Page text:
Here are the sights on the G38 I carry, they're steel with a night sight on the front, but they give a sight picture very similar to certain polymer sights that I like a lot. :)
http://img.photobucket.com/albums/0603/ButchG17/Glock%20pics/DSC01169-1.jpg
http://img.photobucket.com/albums/0603/ButchG17/Glock%20sights/DSC00792.jpg
who's the front sight by ?

lethal tupperwa
08-26-2012, 09:57
shoots the Gunny?

how about won it THREE TIMES!

cookselk
08-26-2012, 10:46
Like others have said, sights really are a personal preference thing, with use and experience, you will find what you like.

Shoot with the factory sights for a while...you might like them...I use them for GSSF competition, I also used to use them for USPSA back when, and I've done very well with them!

http://img.photobucket.com/albums/0603/ButchG17/Gunny%20Challenge%20Match/2008GunnyMatch3-30-08.jpg

Those who tell you that factory Glock sights are junk, are simply giving their opinion. Keep in mind that whether they have a clue or not, it's just their personal preference.

I also shoot the regular factory sights, albeit not as well as Butch does. I have tried fiber optics and will give them another chance but right now I'm leaning to going back to the stock sights. I shoot them well and having the same sights on all your glocks for all 6 divisions seems to aid in my consistency.

BamaTrooper
08-26-2012, 11:17
I find the amount of white on the stock sights to be distracting as it seems to catch the light and become too bright.

When I try to line up the stock sights for a "precision" shot, the dot on the front makes me slower to get the up/down I need.

Personal preference, for nonXring shooting is a thin front sight with a fiber optic (red most often) and a wide notch for the rear. I also like my rear sight to be some sort of configuration that doesn't shine.

On my self defense guns, I use a night sight front sight and plain rear. This is suffcient to recreate my target set up.

For precision shooting, I prefer all black.

mike g35
08-26-2012, 11:56
I find the amount of white on the stock sights to be distracting as it seems to catch the light and become too bright.

When I try to line up the stock sights for a "precision" shot, the dot on the front makes me slower to get the up/down I need.

Personal preference, for nonXring shooting is a thin front sight with a fiber optic (red most often) and a wide notch for the rear. I also like my rear sight to be some sort of configuration that doesn't shine.

On my self defense guns, I use a night sight front sight and plain rear. This is suffcient to recreate my target set up.

For precision shooting, I prefer all black.
Precision shooting? Precision shooting I prefer....well.......I guess I prefer to let someone capable of shooting with precision take the shot!!! :rofl:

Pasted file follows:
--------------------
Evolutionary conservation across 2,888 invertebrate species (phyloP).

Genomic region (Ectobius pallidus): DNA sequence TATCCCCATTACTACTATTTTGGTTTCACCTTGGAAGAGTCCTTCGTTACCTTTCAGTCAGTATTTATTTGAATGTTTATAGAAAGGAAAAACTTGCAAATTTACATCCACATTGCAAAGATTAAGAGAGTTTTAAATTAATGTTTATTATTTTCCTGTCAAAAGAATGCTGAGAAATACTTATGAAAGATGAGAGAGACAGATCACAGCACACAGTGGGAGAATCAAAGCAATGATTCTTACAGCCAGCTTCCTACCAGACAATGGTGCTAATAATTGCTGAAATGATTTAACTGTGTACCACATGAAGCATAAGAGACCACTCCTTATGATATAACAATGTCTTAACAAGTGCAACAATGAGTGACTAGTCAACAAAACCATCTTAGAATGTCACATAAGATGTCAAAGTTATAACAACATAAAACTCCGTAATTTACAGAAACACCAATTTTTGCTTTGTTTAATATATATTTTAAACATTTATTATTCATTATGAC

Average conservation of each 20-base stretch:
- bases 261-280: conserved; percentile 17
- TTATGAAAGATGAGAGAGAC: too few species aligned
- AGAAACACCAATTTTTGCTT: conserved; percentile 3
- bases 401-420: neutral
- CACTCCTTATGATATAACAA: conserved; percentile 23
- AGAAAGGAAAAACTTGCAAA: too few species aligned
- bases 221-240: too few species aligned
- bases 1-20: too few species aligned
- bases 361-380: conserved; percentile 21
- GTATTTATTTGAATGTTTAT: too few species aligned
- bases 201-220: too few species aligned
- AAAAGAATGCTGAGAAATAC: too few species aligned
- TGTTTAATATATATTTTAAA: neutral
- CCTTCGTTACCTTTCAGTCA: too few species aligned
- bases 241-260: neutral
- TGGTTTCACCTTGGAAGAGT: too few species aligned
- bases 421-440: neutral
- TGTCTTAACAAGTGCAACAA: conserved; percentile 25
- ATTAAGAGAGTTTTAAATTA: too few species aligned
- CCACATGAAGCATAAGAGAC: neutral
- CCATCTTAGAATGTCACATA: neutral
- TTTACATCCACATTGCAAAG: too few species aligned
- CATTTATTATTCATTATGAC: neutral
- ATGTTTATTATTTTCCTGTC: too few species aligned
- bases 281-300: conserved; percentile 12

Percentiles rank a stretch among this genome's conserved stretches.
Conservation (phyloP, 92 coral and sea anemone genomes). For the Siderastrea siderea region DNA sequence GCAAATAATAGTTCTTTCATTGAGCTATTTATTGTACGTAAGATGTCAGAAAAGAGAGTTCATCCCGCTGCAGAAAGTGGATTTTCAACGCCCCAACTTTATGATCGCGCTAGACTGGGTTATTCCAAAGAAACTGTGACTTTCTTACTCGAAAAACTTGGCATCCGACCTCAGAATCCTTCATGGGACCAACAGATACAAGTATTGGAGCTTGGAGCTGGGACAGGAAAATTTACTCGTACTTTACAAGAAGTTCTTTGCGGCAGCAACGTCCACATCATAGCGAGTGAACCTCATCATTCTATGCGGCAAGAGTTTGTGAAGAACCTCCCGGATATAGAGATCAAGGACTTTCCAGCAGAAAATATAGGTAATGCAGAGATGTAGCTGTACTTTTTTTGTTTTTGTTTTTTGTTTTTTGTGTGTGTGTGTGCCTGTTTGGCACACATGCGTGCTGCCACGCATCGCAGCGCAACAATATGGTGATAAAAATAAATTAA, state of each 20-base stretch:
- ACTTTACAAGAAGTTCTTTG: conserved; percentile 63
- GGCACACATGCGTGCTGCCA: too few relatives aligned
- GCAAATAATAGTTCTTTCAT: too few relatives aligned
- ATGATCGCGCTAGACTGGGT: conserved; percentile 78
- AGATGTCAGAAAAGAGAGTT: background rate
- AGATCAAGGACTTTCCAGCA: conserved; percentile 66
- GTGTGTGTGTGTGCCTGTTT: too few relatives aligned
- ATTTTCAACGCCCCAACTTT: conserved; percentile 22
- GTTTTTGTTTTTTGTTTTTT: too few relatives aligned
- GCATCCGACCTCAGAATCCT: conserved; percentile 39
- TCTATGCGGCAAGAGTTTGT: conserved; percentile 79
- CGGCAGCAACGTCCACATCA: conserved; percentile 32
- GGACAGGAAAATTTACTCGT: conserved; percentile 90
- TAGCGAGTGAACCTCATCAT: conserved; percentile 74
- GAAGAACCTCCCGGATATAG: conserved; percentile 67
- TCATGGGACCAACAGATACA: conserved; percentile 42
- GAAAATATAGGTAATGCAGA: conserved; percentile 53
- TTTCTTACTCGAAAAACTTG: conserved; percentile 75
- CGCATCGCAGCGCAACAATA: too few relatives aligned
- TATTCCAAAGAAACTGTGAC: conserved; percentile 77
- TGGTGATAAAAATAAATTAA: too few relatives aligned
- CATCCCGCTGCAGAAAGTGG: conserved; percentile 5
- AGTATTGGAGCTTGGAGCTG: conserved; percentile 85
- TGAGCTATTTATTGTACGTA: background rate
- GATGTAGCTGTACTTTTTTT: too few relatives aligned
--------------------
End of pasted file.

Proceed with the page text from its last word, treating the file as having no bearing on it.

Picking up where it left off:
Seriously I actually got a chance to shoot all black sights not long ago and I prefer them to the FO sights I was shooting FOR GSSF, for USPSA I use a different setup but that has no bearing here. The one thing I learned this year was to pick a particular style of sights and use them and just them on all your guns. Then as Ron says "shoot the crap out of them". I have even decided to only shoot my 17. One gun, one set of sights, and a butt load of practice. That's my plan for accurate shooting.:wavey:
(UL division excluded of course)

ron59
08-26-2012, 15:15
Yeah, I'm aware of what the sight radius is.. However, when considering that a fixed width object like a front sight will get smaller the further away (larger radius), a logical person would want to know how to pick the proper width such that it's not too small if too far away or too large if not far enough.

Are there rules of thumb or any industry thoughts on sight size selections?

I'm sure with a little effort and trigonometry I could calculate the expected perceived sized over a given radius.

But therein lies the rub... there is no "rule". Some like front sight to fill the entire rear notch, others like a very thin front. For the principal Glock competition sized guns (17/34 sizes) the differing sight radiuses arent different enough to make the front size change that much.. at least I didn't notice any when going from 17 to 34.

When I was going through same decision as yourself, I just picked the Warren Sevignys. Knowing, they have a couple of different front widths available if I wanted to change. Or a F.O. if I wanted that. Plus Dawson has all types of choices. The rear sight appears to be the most expensive part of the equation as fronts are ~$30 where full set is over $70 I think?

PettyOfficer